Islamic movements in the eye of the beholder
Yasmine El Gharaibeh - 22/05/2012
In his article "Islamophobic questions raised by Muslims", media strategist Marawan Husaaini wrote that the term “Islamophobia”, which came into use after the 9/11 attacks, is no longer a western term. As the current affairs in the Arab world are leading to a new aspect of the fear of Islam, Muslims themselves are becoming Islamophobic.
The merger of Islam and politics worries many people who believe that Islamic parties are using religion to seek political gains. Having struggled for decades to reach political powers, many people are concerned by the fact that Islamists will be dogmatic and use this "golden opportunity" to secure future political gains.
These concerns are echoed in Jordan. As the post Arab Spring political arena bustles with political parties and movements, there is even more room for Islamic movements such as the political arm of the Muslim Brotherhood the Islamic Action Front (IAF), to demand expanded political authorities, including larger representation in the Jordanian parliament.
The government’s official stance claims that it seeks to achieve political reform ensuring fair representation for all political parties. Furthermore, the Prime Minister Awn Al Khasawneh affirmed in a local interview that like any other legal political party, Islamists “do not run a charity organization” and therefore, it is perfectly legitimate that they pursue political power like all other political parties whose goal, by definition, is to rule.
Although this kind of “amicable” or “smooth”” relationship is sometimes evident between Islamist movements and the government, the Jordanian activist Abdalla Ahmad, believes that like many other neighboring governments, the Jordanian government has tailored electoral laws that curb the influence of Islamists. He added that “all efforts are being made to avoid having Islamist majority in parliaments.”
“It is naïve to deny that there is a systematic war against political Islam, for media is constantly attacking Islamists and political Islam and accusing them of having hidden agendas”, continues Ahmad, who also believes that “narrowing the space in which the Islamists can work to some extent in Jordan and banning them completely by other regimes in the region have created a sense of anticipation as to what the Islamists have to offer when they finally come into office. According to Ahmad, the fact that the people do not trust the regimes has rendered years of propaganda and attempts to ruin the Islamists reputation and image ineffective.
Ahmad uses the Hamas in Palestine as a good example to endorse his judgment. "Although the world punished political Islam and attacked it through media, and despite the illegitimate siege that the world has imposed on Hamas and Gaza, Hamas has proven its ability to lead the community there. Polls reveal that Hamas will succeed in the next elections over other Palestinian political parties", says Ahmad. Similarly, this is also manifested in the rise of Islamists to power in Tunisia and Egypt, and the high prospects of the IAF winning the majority of parliamentary seats in Jordan following the amendment of the elections’ law.
The partisans who look forward to the rule of Islam argue that ideologies such as liberalism and socialism have failed to bring about democratic, fair and good governance in the Arab world. They believe that giving Islamists a chance to “practice what they preach” may result in a successful experience similar to the ones in Turkey and Malaysia.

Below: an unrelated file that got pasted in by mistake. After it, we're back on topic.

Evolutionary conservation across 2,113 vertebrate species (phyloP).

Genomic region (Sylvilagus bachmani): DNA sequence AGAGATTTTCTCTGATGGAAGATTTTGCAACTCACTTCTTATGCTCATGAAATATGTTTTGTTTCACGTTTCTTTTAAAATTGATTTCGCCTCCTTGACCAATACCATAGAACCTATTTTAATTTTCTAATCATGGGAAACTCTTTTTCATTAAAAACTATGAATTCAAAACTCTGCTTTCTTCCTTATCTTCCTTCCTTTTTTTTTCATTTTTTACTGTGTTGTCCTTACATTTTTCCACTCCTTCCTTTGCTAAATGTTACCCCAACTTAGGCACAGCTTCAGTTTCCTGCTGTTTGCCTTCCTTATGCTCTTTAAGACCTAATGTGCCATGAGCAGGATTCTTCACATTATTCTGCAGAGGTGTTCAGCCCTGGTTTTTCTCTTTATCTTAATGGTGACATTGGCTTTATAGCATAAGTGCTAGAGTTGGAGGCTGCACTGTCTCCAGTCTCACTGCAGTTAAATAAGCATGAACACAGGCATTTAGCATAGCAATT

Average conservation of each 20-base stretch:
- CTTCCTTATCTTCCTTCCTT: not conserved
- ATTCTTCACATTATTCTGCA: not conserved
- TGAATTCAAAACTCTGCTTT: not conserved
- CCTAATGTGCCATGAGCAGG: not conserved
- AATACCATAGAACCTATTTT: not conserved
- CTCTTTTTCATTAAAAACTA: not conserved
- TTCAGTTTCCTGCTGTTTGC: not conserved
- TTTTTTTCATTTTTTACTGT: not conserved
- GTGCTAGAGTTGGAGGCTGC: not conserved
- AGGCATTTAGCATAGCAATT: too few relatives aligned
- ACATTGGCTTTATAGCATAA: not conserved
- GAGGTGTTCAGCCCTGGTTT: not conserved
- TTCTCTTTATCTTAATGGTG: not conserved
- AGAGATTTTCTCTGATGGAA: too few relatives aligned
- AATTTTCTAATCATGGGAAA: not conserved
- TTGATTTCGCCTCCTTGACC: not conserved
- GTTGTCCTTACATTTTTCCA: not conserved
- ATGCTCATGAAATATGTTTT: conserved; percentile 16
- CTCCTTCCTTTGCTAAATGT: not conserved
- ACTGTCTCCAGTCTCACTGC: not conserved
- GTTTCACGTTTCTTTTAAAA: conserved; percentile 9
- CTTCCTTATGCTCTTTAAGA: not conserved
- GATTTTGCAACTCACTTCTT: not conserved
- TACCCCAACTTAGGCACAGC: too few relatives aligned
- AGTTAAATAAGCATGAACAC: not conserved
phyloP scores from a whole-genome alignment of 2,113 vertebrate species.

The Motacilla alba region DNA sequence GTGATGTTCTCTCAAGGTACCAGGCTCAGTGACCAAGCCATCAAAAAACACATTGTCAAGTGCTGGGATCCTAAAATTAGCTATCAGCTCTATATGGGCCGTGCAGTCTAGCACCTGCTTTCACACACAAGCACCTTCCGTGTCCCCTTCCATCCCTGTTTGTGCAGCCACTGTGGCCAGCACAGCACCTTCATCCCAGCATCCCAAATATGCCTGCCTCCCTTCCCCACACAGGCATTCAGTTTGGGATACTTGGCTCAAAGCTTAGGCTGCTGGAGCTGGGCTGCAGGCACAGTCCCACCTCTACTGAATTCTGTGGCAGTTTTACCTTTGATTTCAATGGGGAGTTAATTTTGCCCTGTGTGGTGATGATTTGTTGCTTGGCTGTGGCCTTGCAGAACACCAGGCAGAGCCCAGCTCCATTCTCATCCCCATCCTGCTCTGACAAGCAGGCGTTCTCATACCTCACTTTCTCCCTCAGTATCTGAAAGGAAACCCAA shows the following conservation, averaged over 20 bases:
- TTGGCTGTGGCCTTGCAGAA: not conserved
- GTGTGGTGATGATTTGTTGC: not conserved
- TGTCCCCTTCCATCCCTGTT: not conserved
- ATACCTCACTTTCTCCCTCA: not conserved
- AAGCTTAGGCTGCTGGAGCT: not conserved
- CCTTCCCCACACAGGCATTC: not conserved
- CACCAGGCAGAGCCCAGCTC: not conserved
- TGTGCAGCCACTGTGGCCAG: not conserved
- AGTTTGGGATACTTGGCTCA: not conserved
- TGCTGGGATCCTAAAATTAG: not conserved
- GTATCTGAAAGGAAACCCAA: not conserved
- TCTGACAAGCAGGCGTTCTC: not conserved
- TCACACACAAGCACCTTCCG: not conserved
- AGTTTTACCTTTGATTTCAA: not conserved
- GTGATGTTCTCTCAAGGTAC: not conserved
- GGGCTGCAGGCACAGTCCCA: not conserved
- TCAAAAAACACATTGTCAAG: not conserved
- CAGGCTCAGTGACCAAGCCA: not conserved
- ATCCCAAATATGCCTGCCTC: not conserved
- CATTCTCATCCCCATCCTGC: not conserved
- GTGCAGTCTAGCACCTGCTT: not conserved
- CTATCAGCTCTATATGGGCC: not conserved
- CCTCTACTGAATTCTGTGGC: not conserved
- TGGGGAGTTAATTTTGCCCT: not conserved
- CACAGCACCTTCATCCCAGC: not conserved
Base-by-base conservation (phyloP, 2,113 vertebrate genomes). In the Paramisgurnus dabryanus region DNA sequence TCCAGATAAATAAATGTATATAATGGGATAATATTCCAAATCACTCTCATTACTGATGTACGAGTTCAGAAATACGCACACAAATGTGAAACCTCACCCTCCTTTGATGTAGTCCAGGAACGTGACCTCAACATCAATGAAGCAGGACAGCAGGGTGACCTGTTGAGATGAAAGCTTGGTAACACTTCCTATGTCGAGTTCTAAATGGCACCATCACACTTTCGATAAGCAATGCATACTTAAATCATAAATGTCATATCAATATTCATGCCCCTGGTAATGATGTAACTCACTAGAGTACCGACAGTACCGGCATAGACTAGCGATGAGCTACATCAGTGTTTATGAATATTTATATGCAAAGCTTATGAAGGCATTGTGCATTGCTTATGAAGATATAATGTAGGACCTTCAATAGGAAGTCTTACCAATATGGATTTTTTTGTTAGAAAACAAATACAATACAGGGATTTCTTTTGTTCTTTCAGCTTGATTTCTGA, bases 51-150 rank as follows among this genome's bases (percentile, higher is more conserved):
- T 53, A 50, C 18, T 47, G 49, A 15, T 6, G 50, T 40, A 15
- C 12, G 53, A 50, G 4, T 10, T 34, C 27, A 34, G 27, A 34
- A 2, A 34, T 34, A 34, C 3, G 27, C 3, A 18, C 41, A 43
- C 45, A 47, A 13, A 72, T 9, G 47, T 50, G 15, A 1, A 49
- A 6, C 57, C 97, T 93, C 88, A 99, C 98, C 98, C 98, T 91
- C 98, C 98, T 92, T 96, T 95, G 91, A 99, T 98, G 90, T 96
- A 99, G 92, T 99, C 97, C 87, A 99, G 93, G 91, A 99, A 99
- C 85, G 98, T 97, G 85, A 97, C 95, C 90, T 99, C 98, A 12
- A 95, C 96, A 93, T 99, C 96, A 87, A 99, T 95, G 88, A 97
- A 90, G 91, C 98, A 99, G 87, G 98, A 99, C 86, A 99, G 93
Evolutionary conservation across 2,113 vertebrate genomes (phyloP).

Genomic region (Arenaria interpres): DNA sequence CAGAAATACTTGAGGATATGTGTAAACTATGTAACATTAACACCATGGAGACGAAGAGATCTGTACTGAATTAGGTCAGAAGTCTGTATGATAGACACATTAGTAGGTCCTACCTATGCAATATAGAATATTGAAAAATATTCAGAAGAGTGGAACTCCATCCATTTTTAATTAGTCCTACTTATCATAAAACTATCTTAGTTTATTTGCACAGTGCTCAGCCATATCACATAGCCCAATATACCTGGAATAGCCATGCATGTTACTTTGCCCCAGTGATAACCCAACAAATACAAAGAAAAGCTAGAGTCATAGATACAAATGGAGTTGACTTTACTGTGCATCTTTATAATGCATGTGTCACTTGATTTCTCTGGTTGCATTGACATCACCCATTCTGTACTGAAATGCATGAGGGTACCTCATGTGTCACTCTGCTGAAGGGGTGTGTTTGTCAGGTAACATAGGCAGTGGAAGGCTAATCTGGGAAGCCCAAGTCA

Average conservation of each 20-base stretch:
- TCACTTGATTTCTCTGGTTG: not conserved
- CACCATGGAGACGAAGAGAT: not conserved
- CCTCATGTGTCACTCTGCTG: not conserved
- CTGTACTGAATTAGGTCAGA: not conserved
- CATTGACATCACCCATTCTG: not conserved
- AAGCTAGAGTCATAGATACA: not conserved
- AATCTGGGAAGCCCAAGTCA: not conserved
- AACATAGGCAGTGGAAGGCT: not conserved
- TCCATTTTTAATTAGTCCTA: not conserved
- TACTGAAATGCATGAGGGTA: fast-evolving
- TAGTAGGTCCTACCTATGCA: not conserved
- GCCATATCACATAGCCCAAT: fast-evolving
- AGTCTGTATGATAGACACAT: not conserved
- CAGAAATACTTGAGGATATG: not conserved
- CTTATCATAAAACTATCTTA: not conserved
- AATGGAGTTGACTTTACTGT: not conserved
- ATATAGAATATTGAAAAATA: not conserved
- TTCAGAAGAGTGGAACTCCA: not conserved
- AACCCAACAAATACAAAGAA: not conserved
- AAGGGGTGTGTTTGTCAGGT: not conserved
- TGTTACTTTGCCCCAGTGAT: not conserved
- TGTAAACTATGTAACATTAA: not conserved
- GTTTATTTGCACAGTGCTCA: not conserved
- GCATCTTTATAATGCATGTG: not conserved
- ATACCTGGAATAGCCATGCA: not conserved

On the other hand, opponents suggest that if Islamists form governments, the "non-angelic" nature of the party will be revealed. In their view, Islamist governments will also suffer from corruption and have a negative impact on freedoms.
Furthermore, opponents argue that Islamists are not yet ready to rule a country. As suggested in Al Hussaini’s article, "a Quranic verse, a hadith or a fatwa by a certain sheikh would be an accepted answer to any big problem or crisis, but this is not applicable when managing a country." The last argument remains debatable, as the influence of Islamic parties increases among key Jordanian professional associations, such as the engineers association. The long experience they have within these associations and the clearly organized party appeal to the supporters. Besides, there are no other ”well-prepared” parties and this makes the Islamists a “safe” choice in the eyes of many people.
For others, the experience of Islamists among associations is the exact reason why they are not to be trusted. Lately, concerns about the Islamists double standards related to the electoral law were raised. In the Engineers’ Association where they hold the majority of seats, the Islamists reject the proportional electoral law, a law that they are demanding on a national parliamentary level.
This “double standard” policy seems to be a recurrent issue for the Islamists, who have recently met western officials to discuss reform process in Jordan. Although IAF leaders announced that no internal matter, such as the electoral law, was discussed, this remains a high stake game where the Islamists could lose a substantial part of their partisans, who support Islamists primarily because of their declared firm stance against western and foreign interference in Arab and Islamic countries as well as Israeli existence in the region.
The future of the Islamic parties in Jordan is not clear yet, especially with the parliaments’ fresh decision to propose a law forbidding the formation of parties on the basis of religion. The performance of the political parties in Tunisia and Egypt is bound to have an effect on the way political Islam is perceived in Jordan. However, expectations about political Islam remain hypothetical, for it has not been given the chance to rule yet. Therefore, it cannot be objectively evaluated.
Yasmine El Gharaibeh